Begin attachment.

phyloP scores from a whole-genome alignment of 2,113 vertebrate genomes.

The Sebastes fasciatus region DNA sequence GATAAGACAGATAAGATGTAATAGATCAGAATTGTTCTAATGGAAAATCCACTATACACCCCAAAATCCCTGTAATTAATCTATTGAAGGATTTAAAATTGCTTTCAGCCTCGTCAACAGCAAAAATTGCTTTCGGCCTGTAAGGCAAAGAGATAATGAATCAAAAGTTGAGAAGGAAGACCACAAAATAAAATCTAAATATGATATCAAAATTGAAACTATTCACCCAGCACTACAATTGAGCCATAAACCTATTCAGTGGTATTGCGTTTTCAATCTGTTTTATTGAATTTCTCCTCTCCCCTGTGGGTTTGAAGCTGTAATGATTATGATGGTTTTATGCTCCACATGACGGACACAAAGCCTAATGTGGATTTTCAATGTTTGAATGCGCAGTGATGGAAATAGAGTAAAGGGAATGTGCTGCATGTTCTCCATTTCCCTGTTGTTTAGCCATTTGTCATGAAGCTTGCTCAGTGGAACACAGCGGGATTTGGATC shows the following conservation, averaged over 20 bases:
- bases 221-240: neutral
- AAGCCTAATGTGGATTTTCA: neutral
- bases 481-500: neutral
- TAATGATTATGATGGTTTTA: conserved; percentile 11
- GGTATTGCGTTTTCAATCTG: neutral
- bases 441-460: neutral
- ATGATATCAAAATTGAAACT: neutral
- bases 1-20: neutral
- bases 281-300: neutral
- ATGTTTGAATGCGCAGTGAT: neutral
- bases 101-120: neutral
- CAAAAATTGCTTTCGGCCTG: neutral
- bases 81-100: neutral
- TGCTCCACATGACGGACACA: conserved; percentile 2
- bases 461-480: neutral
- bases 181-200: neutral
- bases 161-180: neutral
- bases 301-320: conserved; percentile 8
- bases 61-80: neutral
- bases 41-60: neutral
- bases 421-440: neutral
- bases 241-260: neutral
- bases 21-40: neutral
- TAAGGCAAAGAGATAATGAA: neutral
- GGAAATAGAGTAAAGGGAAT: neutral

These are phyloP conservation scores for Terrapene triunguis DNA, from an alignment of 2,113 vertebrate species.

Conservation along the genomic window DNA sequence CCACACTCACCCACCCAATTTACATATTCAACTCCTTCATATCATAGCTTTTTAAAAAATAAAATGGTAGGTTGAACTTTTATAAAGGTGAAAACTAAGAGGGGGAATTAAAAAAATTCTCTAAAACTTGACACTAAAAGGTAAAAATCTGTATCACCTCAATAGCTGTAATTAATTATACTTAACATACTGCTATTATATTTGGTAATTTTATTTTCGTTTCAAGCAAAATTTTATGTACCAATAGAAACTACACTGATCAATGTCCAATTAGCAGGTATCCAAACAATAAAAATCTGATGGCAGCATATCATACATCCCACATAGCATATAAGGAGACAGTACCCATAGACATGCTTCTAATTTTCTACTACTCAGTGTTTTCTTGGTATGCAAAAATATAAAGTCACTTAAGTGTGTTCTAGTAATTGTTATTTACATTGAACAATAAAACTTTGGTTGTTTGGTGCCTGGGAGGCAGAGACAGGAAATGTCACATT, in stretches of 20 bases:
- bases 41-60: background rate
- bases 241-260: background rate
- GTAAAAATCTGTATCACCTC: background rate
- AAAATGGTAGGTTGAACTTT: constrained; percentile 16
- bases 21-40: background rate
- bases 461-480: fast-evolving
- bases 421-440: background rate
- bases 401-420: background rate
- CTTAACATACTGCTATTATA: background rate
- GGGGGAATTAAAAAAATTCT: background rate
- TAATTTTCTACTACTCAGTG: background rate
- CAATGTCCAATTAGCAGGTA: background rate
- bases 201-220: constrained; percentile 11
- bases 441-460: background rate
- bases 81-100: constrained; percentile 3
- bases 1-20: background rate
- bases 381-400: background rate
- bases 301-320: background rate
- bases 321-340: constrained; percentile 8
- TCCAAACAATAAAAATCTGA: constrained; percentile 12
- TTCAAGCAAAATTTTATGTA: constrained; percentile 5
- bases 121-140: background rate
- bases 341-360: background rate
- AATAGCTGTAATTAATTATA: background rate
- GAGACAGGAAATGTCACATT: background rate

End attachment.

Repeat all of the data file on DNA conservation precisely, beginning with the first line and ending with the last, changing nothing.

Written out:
phyloP scores from a whole-genome alignment of 2,113 vertebrate genomes.

The Sebastes fasciatus region DNA sequence GATAAGACAGATAAGATGTAATAGATCAGAATTGTTCTAATGGAAAATCCACTATACACCCCAAAATCCCTGTAATTAATCTATTGAAGGATTTAAAATTGCTTTCAGCCTCGTCAACAGCAAAAATTGCTTTCGGCCTGTAAGGCAAAGAGATAATGAATCAAAAGTTGAGAAGGAAGACCACAAAATAAAATCTAAATATGATATCAAAATTGAAACTATTCACCCAGCACTACAATTGAGCCATAAACCTATTCAGTGGTATTGCGTTTTCAATCTGTTTTATTGAATTTCTCCTCTCCCCTGTGGGTTTGAAGCTGTAATGATTATGATGGTTTTATGCTCCACATGACGGACACAAAGCCTAATGTGGATTTTCAATGTTTGAATGCGCAGTGATGGAAATAGAGTAAAGGGAATGTGCTGCATGTTCTCCATTTCCCTGTTGTTTAGCCATTTGTCATGAAGCTTGCTCAGTGGAACACAGCGGGATTTGGATC shows the following conservation, averaged over 20 bases:
- bases 221-240: neutral
- AAGCCTAATGTGGATTTTCA: neutral
- bases 481-500: neutral
- TAATGATTATGATGGTTTTA: conserved; percentile 11
- GGTATTGCGTTTTCAATCTG: neutral
- bases 441-460: neutral
- ATGATATCAAAATTGAAACT: neutral
- bases 1-20: neutral
- bases 281-300: neutral
- ATGTTTGAATGCGCAGTGAT: neutral
- bases 101-120: neutral
- CAAAAATTGCTTTCGGCCTG: neutral
- bases 81-100: neutral
- TGCTCCACATGACGGACACA: conserved; percentile 2
- bases 461-480: neutral
- bases 181-200: neutral
- bases 161-180: neutral
- bases 301-320: conserved; percentile 8
- bases 61-80: neutral
- bases 41-60: neutral
- bases 421-440: neutral
- bases 241-260: neutral
- bases 21-40: neutral
- TAAGGCAAAGAGATAATGAA: neutral
- GGAAATAGAGTAAAGGGAAT: neutral

These are phyloP conservation scores for Terrapene triunguis DNA, from an alignment of 2,113 vertebrate species.

Conservation along the genomic window DNA sequence CCACACTCACCCACCCAATTTACATATTCAACTCCTTCATATCATAGCTTTTTAAAAAATAAAATGGTAGGTTGAACTTTTATAAAGGTGAAAACTAAGAGGGGGAATTAAAAAAATTCTCTAAAACTTGACACTAAAAGGTAAAAATCTGTATCACCTCAATAGCTGTAATTAATTATACTTAACATACTGCTATTATATTTGGTAATTTTATTTTCGTTTCAAGCAAAATTTTATGTACCAATAGAAACTACACTGATCAATGTCCAATTAGCAGGTATCCAAACAATAAAAATCTGATGGCAGCATATCATACATCCCACATAGCATATAAGGAGACAGTACCCATAGACATGCTTCTAATTTTCTACTACTCAGTGTTTTCTTGGTATGCAAAAATATAAAGTCACTTAAGTGTGTTCTAGTAATTGTTATTTACATTGAACAATAAAACTTTGGTTGTTTGGTGCCTGGGAGGCAGAGACAGGAAATGTCACATT, in stretches of 20 bases:
- bases 41-60: background rate
- bases 241-260: background rate
- GTAAAAATCTGTATCACCTC: background rate
- AAAATGGTAGGTTGAACTTT: constrained; percentile 16
- bases 21-40: background rate
- bases 461-480: fast-evolving
- bases 421-440: background rate
- bases 401-420: background rate
- CTTAACATACTGCTATTATA: background rate
- GGGGGAATTAAAAAAATTCT: background rate
- TAATTTTCTACTACTCAGTG: background rate
- CAATGTCCAATTAGCAGGTA: background rate
- bases 201-220: constrained; percentile 11
- bases 441-460: background rate
- bases 81-100: constrained; percentile 3
- bases 1-20: background rate
- bases 381-400: background rate
- bases 301-320: background rate
- bases 321-340: constrained; percentile 8
- TCCAAACAATAAAAATCTGA: constrained; percentile 12
- TTCAAGCAAAATTTTATGTA: constrained; percentile 5
- bases 121-140: background rate
- bases 341-360: background rate
- AATAGCTGTAATTAATTATA: background rate
- GAGACAGGAAATGTCACATT: background rate